María Luisa Ozaita

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María Luisa Ozaita Marqués (Barakaldo, Spain, 20 May 1939 – Madrid, Spain, 5 April 2017) was a Spanish pianist, harpsichordist, musicologist, conductor and composer.[1]


María Luisa Ozaita Marquis was born in Barakaldo, Vizcaya, in Spain. She studied with Fernando Remacha, and continued her studies in Copenhagen with Leif Thybo and K.J. Isaksen through a MFA exchange scholarship. She also studied harpsichord in France with Kenneth Gilbert and at Darmstadt in Germany.[2]

Ozaita performed internationally in Europe, North America and Eastern Europe, and her compositions have also been performed internationally. She lectured on music history, and published professional articles in magazines including Confutatis and OpusMusica and in the book Women in Music by Patricia Adkins Chiti. Ozaita also collaborated on the Spanish edition of Women in Music. She was a member of the La Real Sociedad Bascongada de Amigos del País and was the founding president of the Spanish Association of Women in Music.[3][4]


Ozaita composed mainly chamber and symphonic works, but was also known for guitar compositions. Selected works include:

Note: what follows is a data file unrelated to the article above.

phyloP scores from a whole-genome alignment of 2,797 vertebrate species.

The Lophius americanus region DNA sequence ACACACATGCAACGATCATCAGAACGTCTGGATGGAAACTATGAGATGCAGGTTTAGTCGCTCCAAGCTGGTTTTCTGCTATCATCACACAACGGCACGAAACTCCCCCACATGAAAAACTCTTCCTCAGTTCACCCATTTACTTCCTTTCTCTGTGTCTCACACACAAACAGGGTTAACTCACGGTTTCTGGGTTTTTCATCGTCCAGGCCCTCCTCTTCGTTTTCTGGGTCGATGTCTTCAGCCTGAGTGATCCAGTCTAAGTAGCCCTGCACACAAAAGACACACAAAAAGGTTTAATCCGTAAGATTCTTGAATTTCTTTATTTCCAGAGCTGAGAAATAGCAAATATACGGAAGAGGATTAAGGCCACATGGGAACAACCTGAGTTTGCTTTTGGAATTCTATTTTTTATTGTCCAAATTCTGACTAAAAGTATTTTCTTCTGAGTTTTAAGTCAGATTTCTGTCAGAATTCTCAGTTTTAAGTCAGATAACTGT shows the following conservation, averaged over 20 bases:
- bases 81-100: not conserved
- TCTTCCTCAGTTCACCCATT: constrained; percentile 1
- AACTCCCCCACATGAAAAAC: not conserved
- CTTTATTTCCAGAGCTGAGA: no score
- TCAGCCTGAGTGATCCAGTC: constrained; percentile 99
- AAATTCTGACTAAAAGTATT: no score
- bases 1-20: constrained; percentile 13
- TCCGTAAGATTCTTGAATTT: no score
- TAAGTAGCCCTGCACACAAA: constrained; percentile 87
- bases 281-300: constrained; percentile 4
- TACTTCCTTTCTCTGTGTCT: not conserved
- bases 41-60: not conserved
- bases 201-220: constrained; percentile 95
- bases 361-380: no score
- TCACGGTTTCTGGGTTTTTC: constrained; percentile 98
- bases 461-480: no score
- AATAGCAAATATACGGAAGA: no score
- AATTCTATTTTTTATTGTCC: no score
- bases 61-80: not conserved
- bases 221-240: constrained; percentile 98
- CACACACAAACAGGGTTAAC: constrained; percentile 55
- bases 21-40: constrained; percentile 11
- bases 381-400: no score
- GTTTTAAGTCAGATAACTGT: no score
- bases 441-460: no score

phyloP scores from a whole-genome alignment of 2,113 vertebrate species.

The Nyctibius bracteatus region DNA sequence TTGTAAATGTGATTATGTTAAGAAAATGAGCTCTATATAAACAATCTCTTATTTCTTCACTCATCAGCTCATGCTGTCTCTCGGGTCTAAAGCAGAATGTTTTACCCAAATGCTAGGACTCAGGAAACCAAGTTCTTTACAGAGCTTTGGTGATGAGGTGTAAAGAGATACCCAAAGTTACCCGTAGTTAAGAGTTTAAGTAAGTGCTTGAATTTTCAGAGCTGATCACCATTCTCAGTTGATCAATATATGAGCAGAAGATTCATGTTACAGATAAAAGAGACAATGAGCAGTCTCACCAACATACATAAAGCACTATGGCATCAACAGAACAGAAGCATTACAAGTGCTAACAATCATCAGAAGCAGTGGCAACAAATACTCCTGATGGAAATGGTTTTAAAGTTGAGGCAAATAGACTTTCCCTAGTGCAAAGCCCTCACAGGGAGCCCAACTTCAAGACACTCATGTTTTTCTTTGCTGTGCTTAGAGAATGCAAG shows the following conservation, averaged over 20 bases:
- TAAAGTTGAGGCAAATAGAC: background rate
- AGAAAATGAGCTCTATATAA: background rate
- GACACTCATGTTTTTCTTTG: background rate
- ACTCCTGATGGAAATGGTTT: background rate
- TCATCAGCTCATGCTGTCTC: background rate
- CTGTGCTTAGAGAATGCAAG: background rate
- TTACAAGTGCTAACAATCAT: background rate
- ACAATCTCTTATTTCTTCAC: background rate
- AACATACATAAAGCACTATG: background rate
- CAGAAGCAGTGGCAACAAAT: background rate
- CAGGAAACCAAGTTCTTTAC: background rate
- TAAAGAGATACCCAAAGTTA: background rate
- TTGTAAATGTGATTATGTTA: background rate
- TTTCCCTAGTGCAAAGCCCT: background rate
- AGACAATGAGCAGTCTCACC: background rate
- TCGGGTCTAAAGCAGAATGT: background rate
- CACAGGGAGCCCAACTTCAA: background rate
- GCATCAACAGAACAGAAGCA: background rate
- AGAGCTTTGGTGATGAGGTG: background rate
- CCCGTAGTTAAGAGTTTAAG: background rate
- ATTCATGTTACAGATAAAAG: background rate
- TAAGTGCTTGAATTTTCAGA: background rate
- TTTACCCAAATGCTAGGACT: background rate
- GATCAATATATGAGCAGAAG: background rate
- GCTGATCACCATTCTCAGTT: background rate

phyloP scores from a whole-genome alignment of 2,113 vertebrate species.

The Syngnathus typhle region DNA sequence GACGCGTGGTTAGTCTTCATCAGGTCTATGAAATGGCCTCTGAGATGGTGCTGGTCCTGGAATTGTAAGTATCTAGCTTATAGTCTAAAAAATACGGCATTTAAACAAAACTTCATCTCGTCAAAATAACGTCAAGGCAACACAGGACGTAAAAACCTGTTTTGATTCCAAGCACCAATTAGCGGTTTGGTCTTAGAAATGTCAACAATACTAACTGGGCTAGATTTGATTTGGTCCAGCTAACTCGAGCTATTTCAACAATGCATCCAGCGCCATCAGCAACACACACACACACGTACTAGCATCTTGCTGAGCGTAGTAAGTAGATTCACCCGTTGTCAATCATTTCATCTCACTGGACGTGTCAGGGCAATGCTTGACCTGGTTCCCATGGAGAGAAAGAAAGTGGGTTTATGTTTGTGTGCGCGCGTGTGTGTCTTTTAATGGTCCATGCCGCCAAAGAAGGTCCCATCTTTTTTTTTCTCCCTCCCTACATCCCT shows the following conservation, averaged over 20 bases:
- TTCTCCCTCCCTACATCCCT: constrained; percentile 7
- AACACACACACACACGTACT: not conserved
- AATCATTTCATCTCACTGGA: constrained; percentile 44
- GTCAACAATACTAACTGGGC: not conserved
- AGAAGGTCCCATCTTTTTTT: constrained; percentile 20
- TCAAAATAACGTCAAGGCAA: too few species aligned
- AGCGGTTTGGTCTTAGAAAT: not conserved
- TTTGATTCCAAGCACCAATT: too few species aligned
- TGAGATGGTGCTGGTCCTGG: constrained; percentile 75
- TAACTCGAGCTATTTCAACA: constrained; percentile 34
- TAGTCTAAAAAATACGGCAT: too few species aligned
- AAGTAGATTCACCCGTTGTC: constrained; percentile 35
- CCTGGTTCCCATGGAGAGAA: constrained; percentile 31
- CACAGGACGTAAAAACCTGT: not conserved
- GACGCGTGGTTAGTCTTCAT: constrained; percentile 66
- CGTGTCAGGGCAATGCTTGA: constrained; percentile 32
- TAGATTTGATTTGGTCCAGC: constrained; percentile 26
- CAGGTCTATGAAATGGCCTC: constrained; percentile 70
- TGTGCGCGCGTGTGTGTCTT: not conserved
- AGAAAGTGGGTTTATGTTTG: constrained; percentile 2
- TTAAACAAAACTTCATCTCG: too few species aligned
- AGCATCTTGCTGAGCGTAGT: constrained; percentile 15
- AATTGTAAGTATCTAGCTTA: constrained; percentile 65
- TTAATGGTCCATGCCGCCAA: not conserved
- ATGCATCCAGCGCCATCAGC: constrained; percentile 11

• Pelleas et Mélisande, opera with text by Pablo Neruda
  • Prelude and Dance with four variations (1982)
  • Suite, Op 61 (1991)
  • Suggestions bowling alleys (1991)
  • Microparts guitar [Suite] (1994): [I.] Prelude, [II.] Tambourin, [III.] Song, [IV.] Rags
  • Nana (1999)
  • Obscura lyrics (1999)
  • Tribute to Bernard Shaw (2005)
  • Prelude and mosaic, Op 65 (2005)
  • Nice trio (2007)
  • Suggestive Quintet (2007)
  • Theme with Variations (2010)[3]

Her compositions have been recorded in RNE (Radio Classic), including Tema con variaciones for piano.


María Luisa Ozaita died in Madrid on 5 April 2017, at the age of 77.[5]


  1. ^ "Muere la compositora Luisa Ozaíta, pionera en la difusión de música hecha por mujeres". 4 April 2017. Retrieved 9 April 2017. 
  2. ^ Zaimont, Judith Lang; Overhauser, Catherine; Gottlieb, Jane (1984). The musical woman: an international perspective. Retrieved 11 November 2010. 
  3. ^ a b "María Luisa Ozaita". Retrieved 20 October 2010. 
  4. ^ López, Pilar Ramos (2003). Feminismo y música: introducción crítica. Retrieved 11 November 2010. 
  5. ^ María Luisa Ozaita. Retrieved 2 May 2017.